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Phoenix Park Bridge

Phoenix Park Bridge

Primary Photographer(s): John Marvig

Bridge Documented: May 12, 2012

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Key Facts

Facility Carried / Feature Intersected
Railroad (Chippewa River State Rail-Trail) Over Chippewa River
Eau Claire: Eau Claire County, Wisconsin: United States
Structure Type
Metal 16 Panel Pin-Connected Whipple Through Truss, Fixed and Approach Spans: Metal 10 Panel Pin-Connected Pratt Through Truss, Fixed
Construction Date and Builder / Engineer
1876 By Builder/Contractor: American Bridge Works of Chicago, Illinois

Technical Facts

Rehabilitation Date
Main Span Length
232 Feet (70.7 Meters)
Structure Length
526 Feet (160.3 Meters)
Roadway Width
Not Available
1 Main Span(s) and 2 Approach Span(s)
NBI Number
Not Applicable

Historic Significance Rating (HSR)
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Bridge Documentation

John Marvig provided some additional information on this bridge which answered some of the questions this bridge initially presented. His information follows: Bridge was assembled from three different bridges. The 232'6" Whipple Truss was brought in from the East Channel Bridge over the Mississippi River, at La Crosse, Wisconsin. Originally built 1876, the span was cut down 247' in 1903 when it was relocated, and strengthened in 1941 by additional bracing on the upper angle connections and end panels. The other two spans, a pair of 146'3" Pratt Through Trusses were relocated from side by side bridges. One came from the East Channel Bridge in La Crosse, and the other came from the French Slough Bridge, also in La Crosse. Both were built in 1876 as 160' Spans, and cut down in 1903. Strengthened in 1941 when additional bracing was added to the upper connection. The floorbeams came from the original Shortline Bridge across the Mississippi River in 1903, and were originally built 1880. American Bridge Works of Chicago, Illinois built the La Crosse spans. Information comes from the Milwaukee Road Archives at the Milwaukee Central Library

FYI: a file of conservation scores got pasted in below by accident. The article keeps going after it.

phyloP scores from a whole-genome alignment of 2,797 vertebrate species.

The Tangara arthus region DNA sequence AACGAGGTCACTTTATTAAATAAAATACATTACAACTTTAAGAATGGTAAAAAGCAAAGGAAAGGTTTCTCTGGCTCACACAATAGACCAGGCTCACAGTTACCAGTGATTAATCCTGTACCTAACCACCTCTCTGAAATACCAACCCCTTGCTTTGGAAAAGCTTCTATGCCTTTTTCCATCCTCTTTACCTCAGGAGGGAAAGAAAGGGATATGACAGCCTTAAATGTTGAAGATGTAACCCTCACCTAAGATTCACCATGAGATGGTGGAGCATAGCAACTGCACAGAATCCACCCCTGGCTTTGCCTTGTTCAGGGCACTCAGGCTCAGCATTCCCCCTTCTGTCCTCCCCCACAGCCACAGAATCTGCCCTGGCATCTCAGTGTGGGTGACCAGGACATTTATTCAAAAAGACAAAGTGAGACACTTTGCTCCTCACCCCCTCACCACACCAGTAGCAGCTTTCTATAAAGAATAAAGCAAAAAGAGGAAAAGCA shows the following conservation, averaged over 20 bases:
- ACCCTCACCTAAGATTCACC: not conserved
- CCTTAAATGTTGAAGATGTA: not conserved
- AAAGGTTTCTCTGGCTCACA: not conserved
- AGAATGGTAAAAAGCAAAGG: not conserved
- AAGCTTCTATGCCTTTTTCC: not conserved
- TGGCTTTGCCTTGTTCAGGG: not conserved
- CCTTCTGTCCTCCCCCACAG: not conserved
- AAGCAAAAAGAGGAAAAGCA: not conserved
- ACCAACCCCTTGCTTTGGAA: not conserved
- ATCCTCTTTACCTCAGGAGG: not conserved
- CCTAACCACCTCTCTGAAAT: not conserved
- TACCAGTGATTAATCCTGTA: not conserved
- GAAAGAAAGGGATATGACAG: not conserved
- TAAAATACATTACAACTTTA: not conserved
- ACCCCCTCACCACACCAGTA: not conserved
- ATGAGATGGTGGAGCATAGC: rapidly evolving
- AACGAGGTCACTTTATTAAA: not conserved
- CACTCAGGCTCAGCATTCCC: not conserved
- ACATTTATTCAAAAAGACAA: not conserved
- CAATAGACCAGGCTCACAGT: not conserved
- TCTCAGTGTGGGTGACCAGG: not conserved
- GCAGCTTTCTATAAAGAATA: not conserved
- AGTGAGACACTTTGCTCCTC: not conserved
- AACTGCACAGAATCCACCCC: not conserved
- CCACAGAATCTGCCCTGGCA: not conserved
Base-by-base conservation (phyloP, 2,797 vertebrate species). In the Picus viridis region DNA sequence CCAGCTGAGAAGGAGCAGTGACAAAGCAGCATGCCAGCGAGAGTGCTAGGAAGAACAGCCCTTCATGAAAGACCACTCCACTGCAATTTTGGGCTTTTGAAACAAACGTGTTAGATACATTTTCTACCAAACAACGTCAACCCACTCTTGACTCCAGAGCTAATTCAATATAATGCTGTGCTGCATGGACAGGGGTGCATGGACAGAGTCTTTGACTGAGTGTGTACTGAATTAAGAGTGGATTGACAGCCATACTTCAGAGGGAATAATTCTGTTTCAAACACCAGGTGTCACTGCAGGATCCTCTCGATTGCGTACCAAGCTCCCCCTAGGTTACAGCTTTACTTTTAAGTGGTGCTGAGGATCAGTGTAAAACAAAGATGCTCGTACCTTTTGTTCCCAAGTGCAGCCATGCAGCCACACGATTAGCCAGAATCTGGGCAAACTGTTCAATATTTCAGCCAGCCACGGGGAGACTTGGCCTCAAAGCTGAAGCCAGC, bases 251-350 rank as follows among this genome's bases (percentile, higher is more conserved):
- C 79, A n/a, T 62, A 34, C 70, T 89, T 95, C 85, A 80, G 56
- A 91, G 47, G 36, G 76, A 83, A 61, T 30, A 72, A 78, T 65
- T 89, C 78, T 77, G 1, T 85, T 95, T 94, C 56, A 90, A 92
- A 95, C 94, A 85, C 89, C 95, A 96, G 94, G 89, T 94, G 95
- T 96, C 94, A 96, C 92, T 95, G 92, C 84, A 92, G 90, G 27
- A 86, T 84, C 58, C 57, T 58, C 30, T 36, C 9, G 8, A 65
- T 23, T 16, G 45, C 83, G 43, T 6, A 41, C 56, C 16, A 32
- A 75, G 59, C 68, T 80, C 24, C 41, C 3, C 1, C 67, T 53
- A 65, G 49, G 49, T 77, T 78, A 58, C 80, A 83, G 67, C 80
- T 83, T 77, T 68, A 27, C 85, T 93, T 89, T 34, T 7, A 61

This bridge has a main span that is a rare example of a pin-connected Whipple railroad truss. Many such bridges once existed, but most were replaced by the early decades of the 20th Century with heavier railroad bridges. This bridge was abandoned around 1981 and is today converted for pedestrian use. In addition to the Whipple truss span, the bridge also has three stylistically similar Pratt truss spans. The substructure is concrete and has a 1903 date cast into it. However, the truss spans, by design, appear to be much older, perhaps from the 1880s.


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